Fincher and Mulligan for ‘Dragon Tattoo?’

Posted by · 11:41 am · March 15th, 2010

Noomi Rapace in The Girl With the Dragon TattooAs hard as it is to imagine the button-cute Carey Mulligan festooned with body art and facial piercings, kicking all kinds of corporate ass, it’s an intriguing possibility we must now consider.

Over the past few days, the newly-minted Oscar nominee’s name, along with that of director David Fincher, has been connected with the much-fancied Hollywood remake of “The Girl With the Dragon Tattoo.” Nothing has been confirmed, but Fincher and Mulligan would be a suitably A-list fit for a project that already boasts Scott Rudin as producer, with a script by Steven Zaillian.

The original Swedish thriller, based (in case you’ve been living under a rock these past few years) on the first part of Stieg Larsson’s bestselling “Millennium” trilogy, just opened in the UK to sturdy business for a foreign-language title, and lands Stateside on Friday.

Unlike some highly impressed critics, I think the film offers some room for improvement — Larsson’s dense mystery isn’t an easy adaptation prospect, but at nearly 160 minutes, the well-crafted, well-acted film feels overstuffed and televisual. I rather hope Zaillian has filleted the novel more judiciously.

Noomi Rapace, a previously unheralded Swedish actress who received a European Film Award nomination for her performance last year, is a smart physical and vocal match for the novel’s heroine, Lisbeth Salander, though perhaps even glassier than the role demands. I’d be interested to see what difference the less imposing screen presence of Mulligan might make — at any rate, the role would be a neat typecasting-deterrent for the young Brit.

As for Fincher, the material would appear to play to his strengths — should this turn out to be his next move after his upcoming Facebook drama “The Social Network,” it’d be tempting to imagine he’s seeking out the most contemporary projects possible after his dodgy (albeit Oscar-nominated) foray into period romance.

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23 responses so far

  • 1 3-15-2010 at 12:02 pm

    AdamL said...

    Loved the film – at least an A-. Only the last 20 mins, which was a bit after the Lord Mayor’s show, failed to pack a punch. Great characters and some of the early stuff was riveting.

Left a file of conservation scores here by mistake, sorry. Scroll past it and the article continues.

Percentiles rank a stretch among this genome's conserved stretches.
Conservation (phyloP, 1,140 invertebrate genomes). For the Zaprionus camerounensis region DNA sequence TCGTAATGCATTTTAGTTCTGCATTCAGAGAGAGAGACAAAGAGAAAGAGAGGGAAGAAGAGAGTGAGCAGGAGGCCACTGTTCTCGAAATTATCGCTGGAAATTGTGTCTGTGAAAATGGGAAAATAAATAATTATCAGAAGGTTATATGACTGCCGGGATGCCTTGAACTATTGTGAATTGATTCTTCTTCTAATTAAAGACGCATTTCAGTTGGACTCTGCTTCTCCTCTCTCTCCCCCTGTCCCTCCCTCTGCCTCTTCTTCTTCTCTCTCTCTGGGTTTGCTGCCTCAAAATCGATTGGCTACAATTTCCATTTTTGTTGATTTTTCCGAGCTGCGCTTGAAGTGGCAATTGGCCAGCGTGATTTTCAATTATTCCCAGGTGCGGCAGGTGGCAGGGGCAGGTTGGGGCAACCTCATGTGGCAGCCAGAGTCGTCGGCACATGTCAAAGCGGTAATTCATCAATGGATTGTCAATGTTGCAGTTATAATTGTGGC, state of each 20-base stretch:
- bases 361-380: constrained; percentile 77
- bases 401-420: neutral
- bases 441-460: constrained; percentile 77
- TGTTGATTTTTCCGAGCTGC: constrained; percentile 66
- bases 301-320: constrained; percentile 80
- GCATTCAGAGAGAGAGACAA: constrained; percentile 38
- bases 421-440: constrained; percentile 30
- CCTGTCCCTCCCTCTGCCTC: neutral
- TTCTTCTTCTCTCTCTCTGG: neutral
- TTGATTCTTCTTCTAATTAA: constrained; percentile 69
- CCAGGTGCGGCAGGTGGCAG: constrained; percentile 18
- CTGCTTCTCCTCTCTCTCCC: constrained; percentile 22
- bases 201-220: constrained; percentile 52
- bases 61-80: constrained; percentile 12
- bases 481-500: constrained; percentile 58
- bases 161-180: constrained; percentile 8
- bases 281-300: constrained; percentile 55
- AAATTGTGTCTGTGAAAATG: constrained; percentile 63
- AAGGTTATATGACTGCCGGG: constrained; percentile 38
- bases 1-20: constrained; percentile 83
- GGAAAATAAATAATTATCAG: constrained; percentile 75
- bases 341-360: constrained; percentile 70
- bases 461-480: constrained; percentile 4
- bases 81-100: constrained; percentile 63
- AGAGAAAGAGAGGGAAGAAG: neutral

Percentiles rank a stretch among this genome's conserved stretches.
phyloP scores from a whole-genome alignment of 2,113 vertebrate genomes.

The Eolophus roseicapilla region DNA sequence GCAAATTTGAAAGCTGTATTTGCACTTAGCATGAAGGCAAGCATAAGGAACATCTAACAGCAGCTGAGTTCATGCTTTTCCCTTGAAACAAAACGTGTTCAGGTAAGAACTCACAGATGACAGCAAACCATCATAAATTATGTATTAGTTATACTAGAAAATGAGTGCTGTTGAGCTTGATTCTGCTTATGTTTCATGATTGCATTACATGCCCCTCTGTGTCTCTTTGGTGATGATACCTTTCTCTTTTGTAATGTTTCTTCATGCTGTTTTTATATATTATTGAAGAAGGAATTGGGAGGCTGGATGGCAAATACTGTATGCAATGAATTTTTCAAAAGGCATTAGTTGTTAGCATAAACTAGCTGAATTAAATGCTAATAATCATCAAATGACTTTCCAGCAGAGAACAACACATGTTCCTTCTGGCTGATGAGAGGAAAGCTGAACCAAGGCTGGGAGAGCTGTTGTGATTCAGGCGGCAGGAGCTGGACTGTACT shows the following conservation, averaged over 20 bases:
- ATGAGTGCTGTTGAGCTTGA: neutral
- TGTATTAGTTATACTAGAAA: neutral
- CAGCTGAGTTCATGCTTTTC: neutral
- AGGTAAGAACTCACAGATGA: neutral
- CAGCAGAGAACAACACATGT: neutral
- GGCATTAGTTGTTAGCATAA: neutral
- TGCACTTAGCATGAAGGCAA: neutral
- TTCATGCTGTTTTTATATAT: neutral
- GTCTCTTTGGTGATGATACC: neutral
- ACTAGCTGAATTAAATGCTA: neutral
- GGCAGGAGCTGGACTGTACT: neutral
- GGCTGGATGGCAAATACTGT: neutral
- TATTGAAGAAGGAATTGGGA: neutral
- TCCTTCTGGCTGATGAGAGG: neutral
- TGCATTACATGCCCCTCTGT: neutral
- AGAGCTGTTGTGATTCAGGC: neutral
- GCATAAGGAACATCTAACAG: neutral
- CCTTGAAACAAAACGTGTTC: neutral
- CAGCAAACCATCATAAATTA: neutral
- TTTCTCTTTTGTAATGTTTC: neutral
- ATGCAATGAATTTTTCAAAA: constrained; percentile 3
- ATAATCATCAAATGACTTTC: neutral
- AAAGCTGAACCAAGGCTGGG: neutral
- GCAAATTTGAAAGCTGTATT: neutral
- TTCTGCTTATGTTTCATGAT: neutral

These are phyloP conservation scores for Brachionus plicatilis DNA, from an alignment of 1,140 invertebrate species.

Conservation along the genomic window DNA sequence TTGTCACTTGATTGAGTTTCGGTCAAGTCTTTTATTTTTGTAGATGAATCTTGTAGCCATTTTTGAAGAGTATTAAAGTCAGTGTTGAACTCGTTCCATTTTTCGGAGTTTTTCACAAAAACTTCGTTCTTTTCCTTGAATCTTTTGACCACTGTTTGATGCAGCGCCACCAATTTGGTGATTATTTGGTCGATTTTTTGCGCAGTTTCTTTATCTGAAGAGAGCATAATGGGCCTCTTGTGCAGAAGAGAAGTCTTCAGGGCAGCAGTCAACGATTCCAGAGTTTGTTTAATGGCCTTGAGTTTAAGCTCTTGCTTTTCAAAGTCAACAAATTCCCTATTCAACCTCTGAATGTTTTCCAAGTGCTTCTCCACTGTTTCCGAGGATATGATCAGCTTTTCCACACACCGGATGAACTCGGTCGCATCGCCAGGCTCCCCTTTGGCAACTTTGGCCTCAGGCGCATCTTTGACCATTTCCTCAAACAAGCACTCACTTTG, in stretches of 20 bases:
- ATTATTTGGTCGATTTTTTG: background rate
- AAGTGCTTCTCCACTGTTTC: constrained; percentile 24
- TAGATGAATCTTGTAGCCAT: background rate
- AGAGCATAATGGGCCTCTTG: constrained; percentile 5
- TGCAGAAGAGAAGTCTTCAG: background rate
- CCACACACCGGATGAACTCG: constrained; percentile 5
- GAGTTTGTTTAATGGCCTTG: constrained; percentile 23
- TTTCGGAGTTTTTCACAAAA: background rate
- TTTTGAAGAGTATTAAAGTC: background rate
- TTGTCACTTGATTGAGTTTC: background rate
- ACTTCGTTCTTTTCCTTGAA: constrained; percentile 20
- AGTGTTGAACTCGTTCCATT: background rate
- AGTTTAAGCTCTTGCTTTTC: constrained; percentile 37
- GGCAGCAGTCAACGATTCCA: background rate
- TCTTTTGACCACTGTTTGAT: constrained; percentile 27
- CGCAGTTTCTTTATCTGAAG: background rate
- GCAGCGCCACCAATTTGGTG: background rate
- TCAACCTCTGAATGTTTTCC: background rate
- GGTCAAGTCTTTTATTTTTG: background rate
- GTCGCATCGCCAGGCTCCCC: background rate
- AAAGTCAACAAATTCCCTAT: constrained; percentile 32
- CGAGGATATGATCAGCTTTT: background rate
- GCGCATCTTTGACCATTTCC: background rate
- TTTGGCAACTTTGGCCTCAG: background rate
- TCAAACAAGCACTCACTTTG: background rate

• 2 3-15-2010 at 12:27 pm

    The Dude said...

    Rumor has it Fincher is planning on doing some chess-themed movie next. So I don’t know if he’ll actually be the one to do this….which is a shame, because I’d rather see him do something like this than a chess movie.

  • 3 3-15-2010 at 12:34 pm

    Nel said...

    Guy, I know you have a soft spot for Mulligan but: No, No, No, No, No and Noooooooooooh.
    Also that for the other studio, choice of George Clooney. Cast Kirsten Stewart or Ellen Page or better still and I say this as being a big Fincher fan, don’t remake it as it will only be a disappointment. I say this as some one who is has heard that the 2nd and 3rd films of the trilogy are supposed to be rather disappointing.

  • 4 3-15-2010 at 12:44 pm

    Guy Lodge said...

    It’s not a remotely similar role or project, but I find myself casting my mind back to Mulligan’s performance in the Doctor Who “Blink” episode and … well, I’m interested.

    Stewart seems too on-the-nose a choice to me.

  • 5 3-15-2010 at 12:59 pm

    Nel said...

    Mulligan in Blink was impressive but you never got the sense that she was a type of girl, who had more than her fair share of knocks and could on the surface handle anything the world had to throw at her. You also point out that Noomi Rapace has a very strong presence on the screen. I would go so far to say that presence is almost masculine and given Mulligan’s work so far, I don’t think she could pull this off.

    Apologies also for the incoherent final part of my earlier post which should have read *even though the second and third films of the trilogy are supposed to be disappointing*

  • 6 3-15-2010 at 1:02 pm

    Jonathan Spuij said...

    It’s an incredibly demanding role for an actreess I suppose. A hacking lesbian goth chick murderer fighting off schizophrenia. Gotta love that combo. Don’t know how much of the original “shock” elements will remain in the remake though.

    Love the films and I always knew Fincher was the right one for this from the get go.

  • 7 3-15-2010 at 1:22 pm

    linaf said...

    ugh, I hated this film with passion, its so overrated. I dont want Mulligan in this at all.

    I pray this is juts rumors, but I do love to see her name toping Studios projects, I want her to have a wonderful career.